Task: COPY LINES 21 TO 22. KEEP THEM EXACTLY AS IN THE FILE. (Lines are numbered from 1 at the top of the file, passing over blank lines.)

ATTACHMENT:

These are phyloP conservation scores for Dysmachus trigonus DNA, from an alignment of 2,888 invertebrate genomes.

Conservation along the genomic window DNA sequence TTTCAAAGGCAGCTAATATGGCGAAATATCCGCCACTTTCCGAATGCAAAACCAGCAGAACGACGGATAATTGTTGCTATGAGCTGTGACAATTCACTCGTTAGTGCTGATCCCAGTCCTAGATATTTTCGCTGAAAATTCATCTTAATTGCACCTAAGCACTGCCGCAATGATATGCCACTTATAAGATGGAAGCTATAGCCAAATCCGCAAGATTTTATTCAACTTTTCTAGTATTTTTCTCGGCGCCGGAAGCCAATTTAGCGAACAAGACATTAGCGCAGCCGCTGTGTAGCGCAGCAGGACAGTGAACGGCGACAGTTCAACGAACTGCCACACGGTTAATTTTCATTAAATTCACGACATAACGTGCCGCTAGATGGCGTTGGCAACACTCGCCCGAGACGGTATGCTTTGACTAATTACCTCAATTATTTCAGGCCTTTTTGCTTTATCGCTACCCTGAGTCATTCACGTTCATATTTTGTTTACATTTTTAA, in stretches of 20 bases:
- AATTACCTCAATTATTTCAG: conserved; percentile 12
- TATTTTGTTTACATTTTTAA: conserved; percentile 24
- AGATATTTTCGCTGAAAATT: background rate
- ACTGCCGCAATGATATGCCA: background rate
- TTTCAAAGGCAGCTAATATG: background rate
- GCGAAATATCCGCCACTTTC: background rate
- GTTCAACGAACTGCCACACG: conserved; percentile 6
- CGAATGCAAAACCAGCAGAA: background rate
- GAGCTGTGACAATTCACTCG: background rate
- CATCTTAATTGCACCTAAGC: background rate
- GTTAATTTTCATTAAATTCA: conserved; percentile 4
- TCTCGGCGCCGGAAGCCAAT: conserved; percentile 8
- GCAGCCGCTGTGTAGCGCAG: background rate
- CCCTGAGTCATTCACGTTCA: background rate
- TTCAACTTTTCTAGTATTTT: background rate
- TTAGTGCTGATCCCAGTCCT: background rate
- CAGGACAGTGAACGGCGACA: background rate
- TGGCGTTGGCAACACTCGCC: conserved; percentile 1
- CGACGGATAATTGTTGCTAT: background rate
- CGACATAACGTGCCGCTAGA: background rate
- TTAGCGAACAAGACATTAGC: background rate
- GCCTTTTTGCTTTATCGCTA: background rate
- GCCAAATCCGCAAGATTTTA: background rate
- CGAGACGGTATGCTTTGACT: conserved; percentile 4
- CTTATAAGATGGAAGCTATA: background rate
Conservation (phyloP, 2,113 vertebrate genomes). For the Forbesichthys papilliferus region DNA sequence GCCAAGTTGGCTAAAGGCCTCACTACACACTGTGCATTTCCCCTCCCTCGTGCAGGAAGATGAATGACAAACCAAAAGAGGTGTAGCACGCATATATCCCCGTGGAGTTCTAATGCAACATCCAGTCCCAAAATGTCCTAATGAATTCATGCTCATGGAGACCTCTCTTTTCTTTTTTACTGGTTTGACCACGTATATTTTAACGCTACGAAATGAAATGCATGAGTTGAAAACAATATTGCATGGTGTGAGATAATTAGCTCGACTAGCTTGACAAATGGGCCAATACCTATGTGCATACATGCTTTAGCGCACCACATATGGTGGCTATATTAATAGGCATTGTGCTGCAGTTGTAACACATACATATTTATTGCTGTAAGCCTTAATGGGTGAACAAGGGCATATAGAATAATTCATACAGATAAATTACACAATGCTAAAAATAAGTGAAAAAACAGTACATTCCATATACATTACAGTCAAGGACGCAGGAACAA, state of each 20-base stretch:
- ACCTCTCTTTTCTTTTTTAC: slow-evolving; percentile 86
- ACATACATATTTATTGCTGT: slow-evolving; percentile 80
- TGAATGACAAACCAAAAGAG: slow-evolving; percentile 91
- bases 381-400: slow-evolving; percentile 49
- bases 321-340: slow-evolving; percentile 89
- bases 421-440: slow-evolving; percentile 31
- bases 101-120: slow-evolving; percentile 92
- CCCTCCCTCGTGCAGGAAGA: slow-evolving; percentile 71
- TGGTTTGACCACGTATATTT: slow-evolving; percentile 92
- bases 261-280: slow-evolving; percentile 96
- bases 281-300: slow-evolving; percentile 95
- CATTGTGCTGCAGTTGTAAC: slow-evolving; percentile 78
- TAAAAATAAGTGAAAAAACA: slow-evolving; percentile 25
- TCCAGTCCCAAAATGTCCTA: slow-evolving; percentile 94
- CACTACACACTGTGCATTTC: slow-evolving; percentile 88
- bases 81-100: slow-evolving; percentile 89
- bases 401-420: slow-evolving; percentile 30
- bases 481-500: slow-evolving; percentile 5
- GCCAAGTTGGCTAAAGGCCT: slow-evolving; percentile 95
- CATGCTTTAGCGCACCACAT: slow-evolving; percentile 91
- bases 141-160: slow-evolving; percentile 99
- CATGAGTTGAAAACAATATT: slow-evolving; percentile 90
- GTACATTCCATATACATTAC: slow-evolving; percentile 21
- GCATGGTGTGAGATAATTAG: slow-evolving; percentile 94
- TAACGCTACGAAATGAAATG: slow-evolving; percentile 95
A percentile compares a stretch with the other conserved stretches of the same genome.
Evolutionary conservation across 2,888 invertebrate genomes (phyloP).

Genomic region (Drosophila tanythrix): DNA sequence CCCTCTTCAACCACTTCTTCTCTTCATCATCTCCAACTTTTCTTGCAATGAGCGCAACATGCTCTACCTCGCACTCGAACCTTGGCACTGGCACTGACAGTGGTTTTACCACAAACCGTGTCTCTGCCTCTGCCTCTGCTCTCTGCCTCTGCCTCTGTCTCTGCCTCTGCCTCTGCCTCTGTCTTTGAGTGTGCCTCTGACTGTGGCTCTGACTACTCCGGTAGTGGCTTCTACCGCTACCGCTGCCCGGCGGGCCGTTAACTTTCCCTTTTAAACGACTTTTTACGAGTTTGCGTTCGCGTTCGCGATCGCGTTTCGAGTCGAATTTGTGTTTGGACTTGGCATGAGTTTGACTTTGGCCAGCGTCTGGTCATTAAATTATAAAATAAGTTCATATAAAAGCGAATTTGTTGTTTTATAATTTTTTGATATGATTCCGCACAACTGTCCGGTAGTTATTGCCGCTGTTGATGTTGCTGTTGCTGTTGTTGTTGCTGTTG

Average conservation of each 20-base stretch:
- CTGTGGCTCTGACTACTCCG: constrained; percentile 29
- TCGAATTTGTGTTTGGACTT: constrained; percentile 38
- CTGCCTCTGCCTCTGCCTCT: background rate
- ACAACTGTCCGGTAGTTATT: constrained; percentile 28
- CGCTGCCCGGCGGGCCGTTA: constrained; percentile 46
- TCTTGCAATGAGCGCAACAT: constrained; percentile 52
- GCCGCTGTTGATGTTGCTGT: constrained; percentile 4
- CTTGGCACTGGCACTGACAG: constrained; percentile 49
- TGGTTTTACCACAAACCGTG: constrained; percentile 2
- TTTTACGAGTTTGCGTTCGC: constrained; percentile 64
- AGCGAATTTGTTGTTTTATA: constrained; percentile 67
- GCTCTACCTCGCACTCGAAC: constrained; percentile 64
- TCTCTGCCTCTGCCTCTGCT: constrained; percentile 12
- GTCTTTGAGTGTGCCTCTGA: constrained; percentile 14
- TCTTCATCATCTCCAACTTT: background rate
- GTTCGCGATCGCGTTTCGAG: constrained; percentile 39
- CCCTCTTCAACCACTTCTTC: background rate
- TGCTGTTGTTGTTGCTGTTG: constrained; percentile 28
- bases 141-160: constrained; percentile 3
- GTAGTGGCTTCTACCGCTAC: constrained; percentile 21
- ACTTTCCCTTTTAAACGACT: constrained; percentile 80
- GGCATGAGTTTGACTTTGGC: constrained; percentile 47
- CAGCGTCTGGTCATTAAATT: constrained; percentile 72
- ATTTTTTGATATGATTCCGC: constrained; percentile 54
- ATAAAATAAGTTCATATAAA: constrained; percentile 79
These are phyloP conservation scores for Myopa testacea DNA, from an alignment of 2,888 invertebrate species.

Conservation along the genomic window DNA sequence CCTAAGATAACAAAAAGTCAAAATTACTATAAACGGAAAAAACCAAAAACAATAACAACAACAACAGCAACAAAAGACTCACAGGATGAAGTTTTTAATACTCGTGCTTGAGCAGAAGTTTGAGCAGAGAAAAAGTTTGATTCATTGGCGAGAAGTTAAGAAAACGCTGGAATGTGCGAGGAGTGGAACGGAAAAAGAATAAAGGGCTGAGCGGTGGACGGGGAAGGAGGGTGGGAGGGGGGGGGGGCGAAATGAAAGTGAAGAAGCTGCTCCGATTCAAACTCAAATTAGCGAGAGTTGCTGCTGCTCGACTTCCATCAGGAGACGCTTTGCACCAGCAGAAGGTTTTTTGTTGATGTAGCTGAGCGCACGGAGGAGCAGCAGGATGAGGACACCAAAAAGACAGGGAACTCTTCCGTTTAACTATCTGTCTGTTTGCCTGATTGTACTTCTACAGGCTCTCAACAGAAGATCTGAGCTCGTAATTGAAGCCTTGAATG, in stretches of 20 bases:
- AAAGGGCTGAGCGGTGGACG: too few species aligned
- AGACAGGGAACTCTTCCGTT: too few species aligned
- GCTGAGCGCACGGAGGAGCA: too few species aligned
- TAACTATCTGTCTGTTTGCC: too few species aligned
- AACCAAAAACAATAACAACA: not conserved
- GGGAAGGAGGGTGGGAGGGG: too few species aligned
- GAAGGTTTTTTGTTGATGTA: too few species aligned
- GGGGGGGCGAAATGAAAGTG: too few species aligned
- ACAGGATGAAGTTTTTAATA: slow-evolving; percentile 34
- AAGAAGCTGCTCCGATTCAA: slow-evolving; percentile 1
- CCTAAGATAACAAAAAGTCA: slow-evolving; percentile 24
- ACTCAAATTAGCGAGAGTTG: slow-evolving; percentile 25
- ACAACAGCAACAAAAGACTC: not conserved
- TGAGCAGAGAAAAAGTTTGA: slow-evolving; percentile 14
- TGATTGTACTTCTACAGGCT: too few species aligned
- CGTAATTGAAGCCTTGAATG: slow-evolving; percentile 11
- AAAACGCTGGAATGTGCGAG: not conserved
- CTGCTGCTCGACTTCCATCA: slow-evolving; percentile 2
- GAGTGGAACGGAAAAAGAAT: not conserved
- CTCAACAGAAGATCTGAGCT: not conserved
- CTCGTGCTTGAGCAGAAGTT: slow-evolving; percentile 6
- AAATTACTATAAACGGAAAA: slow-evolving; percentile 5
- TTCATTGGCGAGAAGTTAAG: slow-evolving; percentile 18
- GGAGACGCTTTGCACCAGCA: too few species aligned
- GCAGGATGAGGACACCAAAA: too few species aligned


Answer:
- CGACGGATAATTGTTGCTAT: background rate
- CGACATAACGTGCCGCTAGA: background rate